Statins are regularly prescribed to many over-60s, yet there is much debate over how effective the drugs are. Some hail the pills as “miracle drugs”, while others claim they’re ineffective.
In simple terms, statins are a form of medication that are prescribed by doctors to lower cholesterol. It’s not uncommon for a health professional to prescribe statins to people living with or most at risk of developing cardiovascular disease.
The purpose of statins is simply to prevent the risk of heart attacks, strokes and other health problems that can occur as a result of cardiovascular disease and when low-density lipoprotein cholesterol or ‘bad’ cholesterol is too high.
The drugs are typically prescribed to people who have experienced heart attacks, those diagnosed with coronary heart disease, as well as people who are at greater risk of suffering a major cardiovascular event such as a stroke. According to Better Health, there are a variety of different factors that can increase the risk of cardiovascular disease including family history of high cholesterol, heart attack and stroke, obesity, diabetes, smoking, high blood pressure, poor general health and older age.
In most cases, statins come in tablet form and are taken once a day. Because the risk of cholesterol can return, it’s common for doctors to prescribe the drug for life. There is a risk that statins interfere with other medications or health conditions, so it’s always important to discuss this with your GP before taking statins.
For example, statin is known to react with a range of antibiotics and antifungal medications, some HIV drugs, medications used to prevent blood clots and medications to treat psoriasis, endometriosis, and arthritis, just to name a few. Again, talking to your doctor will ensure you’re not taking anything that will conflict with other medication.
Like any form of medication, there are side effects and risks associated with taking statins. According to the NHS, most people who take statins don’t experience any side effects at all. Some people are known to experience non-life-threatening conditions including headaches, stomach aches or just generally feeling unwell.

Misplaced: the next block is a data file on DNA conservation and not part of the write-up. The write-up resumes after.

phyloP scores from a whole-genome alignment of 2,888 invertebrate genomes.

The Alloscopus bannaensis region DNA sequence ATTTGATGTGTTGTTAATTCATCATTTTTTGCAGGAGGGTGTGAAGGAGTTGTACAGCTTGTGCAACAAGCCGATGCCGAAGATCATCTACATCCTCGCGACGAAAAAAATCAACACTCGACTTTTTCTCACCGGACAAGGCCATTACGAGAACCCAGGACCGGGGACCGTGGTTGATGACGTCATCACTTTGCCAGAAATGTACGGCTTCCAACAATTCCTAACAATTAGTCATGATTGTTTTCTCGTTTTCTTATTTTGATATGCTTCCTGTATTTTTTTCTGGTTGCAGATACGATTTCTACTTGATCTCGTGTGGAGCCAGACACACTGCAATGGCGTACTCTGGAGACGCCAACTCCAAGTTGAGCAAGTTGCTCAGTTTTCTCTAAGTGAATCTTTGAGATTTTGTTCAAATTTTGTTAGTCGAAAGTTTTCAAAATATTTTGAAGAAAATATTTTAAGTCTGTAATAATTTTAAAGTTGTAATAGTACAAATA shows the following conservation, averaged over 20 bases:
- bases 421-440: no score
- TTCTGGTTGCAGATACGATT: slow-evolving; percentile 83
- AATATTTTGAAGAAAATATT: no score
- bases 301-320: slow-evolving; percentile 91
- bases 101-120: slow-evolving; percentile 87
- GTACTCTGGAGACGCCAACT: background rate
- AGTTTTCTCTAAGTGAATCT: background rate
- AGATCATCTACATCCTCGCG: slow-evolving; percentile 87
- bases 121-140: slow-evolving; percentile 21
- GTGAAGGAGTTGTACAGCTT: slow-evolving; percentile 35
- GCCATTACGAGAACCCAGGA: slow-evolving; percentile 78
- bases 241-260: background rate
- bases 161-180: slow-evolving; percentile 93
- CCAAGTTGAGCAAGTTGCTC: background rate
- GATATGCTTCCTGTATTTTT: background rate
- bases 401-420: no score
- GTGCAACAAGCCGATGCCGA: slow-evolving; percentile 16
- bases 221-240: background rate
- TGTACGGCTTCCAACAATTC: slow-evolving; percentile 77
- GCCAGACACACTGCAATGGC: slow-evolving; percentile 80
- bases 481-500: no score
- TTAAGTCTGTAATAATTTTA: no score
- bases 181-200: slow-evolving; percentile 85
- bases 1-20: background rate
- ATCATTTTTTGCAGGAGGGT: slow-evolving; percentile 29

In more serious cases, people have been known to suffer kidney failure and liver problems, although the NHS reports this number is as low as one in 10,000 people. A doctor will explain all the side effects before prescribing statins to you. That said, there are some factors that can increase the risk of side effects.
This can include being over the age of 70, drinking excessive amounts of alcohol, a history of liver disease, or a family history of muscle conditions including rhabdomyolysis or myopathy.
While there is science to back up that statins can lower cholesterol, there are alternative and natural ways people can reduce the risks of cardiovascular disease. This can include eating a healthy and balance diet, exercising regularly, maintaining a healthy weight, restricting alcohol intake and giving up cigarette smoking if you haven’t already. When this fails, statins can be prescribed.
Earlier this year, the University of Iowa in the United States released research in the Journal of the American Medical Association that found statins can save lives, particularly when used by people experiencing higher levels of LDL cholesterol.
Study co-author Jennifer Robinson said doctors should treat patients with LDL more aggressively with stains and that patients should feel safe using them. Researchers analysed 34 previous studies of 270,000 patients and found statins were effective in reducing the risk of death when LDL cholesterol levels were 100mg/dl or greater.
“Statins are the safest drugs we have to reduce the risk of heart attacks, strokes, and death in a wide range of patients,” Robinson said in a statement. “Patients with higher LDL cholesterol levels are likely to experience even greater health benefits from taking statins and some of the newer cholesterol drugs.”
On the other end of the scale, there have also been studies to link the use of statins with other health problems including diabetes, but can depend on the individual taking the statins. It’s always best to discuss the use of statins with your GP or health professional.